Giant Desert Hairy Scorpion
Southwestern region of the United States, specifically across the Sonoran and Mojave deserts; may also be found in Utah and Nevada
No listed status
This species is
to the Truckee Meadows.
Giant desert hairy scorpions get their name due to their large size, measuring up to between 4 and 7 inches in length, making it the largest scorpion in the North American region. They have many sensory hairs which assist with detecting prey through things like chemical signals and movements. Their bodies are a dark color, while their appendages -- such as legs, claws, and tail -- are more of a dull yellow color. Their large claws are used for capturing and crushing prey, and their tails can be used to sting if necessary. These scorpions are nocturnal, meaning they are active at night, typically hunting prey or seeking mates. Giant desert hairy scorpions play an important predation role in their ecosystems; they have a varied diet and prey on similarly-sized organisms such as lizards, insects, and occasionally small mammals. They are preyed on by larger vertebrates such as owls and large lizards, and sometimes by other competing scorpion species.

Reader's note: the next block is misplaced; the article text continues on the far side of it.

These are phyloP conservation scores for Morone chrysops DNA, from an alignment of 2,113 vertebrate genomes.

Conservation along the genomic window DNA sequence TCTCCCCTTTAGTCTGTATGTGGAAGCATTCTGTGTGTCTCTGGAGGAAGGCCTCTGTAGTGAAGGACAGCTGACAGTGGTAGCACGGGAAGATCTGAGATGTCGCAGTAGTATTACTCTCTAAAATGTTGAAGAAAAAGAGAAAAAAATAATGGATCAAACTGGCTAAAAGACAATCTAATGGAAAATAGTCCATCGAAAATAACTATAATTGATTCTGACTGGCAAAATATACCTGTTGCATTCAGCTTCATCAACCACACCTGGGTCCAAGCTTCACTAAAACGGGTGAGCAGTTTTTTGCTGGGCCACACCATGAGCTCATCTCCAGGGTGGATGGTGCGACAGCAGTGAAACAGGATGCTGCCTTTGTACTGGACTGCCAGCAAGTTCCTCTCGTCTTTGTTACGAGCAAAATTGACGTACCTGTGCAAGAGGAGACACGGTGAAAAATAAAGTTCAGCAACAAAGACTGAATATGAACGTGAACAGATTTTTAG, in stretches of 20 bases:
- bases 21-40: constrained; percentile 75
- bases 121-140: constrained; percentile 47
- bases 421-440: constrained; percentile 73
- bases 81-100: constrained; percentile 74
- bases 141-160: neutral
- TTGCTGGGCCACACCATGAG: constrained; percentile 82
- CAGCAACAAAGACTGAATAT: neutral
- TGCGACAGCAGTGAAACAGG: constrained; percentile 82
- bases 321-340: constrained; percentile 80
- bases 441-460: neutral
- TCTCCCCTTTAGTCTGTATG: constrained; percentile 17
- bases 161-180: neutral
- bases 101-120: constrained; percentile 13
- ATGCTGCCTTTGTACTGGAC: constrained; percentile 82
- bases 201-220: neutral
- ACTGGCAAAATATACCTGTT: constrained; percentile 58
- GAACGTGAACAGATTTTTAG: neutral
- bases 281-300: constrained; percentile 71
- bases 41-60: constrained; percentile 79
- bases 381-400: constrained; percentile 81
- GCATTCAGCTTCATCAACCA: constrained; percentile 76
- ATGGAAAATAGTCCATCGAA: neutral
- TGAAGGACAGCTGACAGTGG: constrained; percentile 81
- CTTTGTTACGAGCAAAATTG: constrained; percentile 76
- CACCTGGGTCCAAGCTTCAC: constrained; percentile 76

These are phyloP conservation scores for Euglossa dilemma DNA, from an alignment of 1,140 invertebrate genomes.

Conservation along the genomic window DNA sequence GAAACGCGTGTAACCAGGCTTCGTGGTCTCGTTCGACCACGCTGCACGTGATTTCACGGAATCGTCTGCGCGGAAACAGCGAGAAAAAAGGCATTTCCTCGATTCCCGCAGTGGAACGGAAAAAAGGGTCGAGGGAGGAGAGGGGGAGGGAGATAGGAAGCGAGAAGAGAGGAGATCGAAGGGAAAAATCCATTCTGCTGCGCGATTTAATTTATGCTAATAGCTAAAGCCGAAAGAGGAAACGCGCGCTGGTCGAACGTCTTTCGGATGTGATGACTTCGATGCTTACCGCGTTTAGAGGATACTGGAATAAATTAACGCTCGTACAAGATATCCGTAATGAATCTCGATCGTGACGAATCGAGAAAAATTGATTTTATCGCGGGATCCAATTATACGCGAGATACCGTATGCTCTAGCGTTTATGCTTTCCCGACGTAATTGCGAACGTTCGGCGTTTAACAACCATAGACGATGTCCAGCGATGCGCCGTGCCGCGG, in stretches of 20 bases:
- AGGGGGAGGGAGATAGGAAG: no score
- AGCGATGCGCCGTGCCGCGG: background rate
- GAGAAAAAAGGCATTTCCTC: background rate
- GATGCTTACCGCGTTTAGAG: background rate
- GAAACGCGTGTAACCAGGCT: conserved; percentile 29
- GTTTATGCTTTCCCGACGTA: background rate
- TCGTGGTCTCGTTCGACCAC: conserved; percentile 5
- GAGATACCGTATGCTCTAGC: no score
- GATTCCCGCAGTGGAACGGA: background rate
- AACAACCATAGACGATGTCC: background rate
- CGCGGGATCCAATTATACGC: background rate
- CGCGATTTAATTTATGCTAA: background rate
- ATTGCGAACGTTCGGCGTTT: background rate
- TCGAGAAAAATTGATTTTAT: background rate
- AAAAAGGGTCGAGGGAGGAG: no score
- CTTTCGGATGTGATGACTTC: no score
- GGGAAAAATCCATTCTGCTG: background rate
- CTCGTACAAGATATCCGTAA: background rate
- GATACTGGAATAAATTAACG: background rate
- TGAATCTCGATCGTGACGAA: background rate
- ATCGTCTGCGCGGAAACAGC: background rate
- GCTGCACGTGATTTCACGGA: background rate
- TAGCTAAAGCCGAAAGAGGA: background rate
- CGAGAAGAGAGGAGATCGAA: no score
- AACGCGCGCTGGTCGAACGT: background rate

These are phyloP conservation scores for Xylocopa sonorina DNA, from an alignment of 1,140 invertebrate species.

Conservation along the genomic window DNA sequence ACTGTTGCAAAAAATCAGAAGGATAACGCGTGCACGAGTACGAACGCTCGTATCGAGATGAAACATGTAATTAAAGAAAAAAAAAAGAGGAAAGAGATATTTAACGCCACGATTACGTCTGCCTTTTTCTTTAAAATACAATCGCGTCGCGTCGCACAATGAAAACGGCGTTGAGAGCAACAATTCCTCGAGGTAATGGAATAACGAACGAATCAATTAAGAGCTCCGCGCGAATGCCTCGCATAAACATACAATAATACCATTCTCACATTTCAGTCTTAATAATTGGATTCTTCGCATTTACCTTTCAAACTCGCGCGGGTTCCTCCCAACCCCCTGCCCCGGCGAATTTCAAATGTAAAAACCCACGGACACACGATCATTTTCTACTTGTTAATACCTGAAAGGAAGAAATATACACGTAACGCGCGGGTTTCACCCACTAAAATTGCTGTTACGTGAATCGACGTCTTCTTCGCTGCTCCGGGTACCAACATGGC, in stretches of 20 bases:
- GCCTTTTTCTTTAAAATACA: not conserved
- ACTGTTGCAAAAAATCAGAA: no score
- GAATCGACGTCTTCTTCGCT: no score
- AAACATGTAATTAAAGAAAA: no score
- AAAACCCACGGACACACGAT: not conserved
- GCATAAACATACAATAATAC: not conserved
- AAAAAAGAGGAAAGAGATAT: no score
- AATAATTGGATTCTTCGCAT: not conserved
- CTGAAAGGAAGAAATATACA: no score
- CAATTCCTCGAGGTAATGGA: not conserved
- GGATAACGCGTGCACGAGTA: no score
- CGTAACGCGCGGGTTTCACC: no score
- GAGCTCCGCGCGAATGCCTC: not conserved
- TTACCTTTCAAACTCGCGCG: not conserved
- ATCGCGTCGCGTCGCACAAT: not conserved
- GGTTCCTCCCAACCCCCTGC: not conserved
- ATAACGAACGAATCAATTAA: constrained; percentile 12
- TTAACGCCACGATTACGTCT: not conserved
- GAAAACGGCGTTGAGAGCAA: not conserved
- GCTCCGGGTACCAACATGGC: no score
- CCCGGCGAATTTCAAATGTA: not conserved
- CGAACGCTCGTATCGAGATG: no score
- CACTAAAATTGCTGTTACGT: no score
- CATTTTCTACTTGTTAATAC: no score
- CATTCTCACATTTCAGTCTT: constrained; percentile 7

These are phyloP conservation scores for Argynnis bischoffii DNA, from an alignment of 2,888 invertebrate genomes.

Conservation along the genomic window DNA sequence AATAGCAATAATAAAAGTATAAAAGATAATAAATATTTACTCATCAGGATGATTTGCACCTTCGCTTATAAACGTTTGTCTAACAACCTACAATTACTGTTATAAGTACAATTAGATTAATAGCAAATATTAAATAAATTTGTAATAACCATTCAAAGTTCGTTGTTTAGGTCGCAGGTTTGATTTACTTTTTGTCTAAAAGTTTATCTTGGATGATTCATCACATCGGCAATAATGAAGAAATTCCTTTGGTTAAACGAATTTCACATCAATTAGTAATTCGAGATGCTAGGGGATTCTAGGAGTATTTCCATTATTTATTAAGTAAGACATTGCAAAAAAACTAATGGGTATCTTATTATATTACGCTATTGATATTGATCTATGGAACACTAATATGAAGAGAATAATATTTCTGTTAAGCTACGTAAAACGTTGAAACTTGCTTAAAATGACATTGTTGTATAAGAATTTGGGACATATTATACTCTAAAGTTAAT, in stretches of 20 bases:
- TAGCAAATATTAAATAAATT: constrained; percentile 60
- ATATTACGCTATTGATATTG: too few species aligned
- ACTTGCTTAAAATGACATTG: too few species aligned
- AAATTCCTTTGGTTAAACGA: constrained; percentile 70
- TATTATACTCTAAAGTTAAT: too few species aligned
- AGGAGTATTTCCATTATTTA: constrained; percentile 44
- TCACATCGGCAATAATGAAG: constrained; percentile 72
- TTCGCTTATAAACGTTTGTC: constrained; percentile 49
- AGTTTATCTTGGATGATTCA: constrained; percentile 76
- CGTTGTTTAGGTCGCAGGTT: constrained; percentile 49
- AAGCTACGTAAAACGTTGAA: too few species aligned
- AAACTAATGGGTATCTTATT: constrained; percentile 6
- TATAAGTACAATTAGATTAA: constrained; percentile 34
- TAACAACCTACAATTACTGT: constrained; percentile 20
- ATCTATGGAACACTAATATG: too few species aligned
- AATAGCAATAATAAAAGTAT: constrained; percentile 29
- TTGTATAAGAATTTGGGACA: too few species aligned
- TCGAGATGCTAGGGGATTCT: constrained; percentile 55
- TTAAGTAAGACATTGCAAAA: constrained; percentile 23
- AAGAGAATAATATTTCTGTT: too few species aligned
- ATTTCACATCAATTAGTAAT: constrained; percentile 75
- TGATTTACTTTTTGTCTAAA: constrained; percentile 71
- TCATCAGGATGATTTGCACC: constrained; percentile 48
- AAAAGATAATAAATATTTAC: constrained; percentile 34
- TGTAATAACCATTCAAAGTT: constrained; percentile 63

While giant desert hairy scorpions are venomous, their venom is not strong enough to be fatal to a human, and their stings are often compared to the feeling of a bee sting.
These scorpions are not extremely aggressive or territorial, and will often only attack when threatened or provoked.
Giant desert hairy scorpions live in desert regions and typically occupy desert and dune habitats . Specifically they may occupy small burrows, caves, and crevices, sometimes found in grasslands and wooded areas. Can also be found in suburban areas.
This species is not currently of conservation concern and has not been evaluated by the IUCN.
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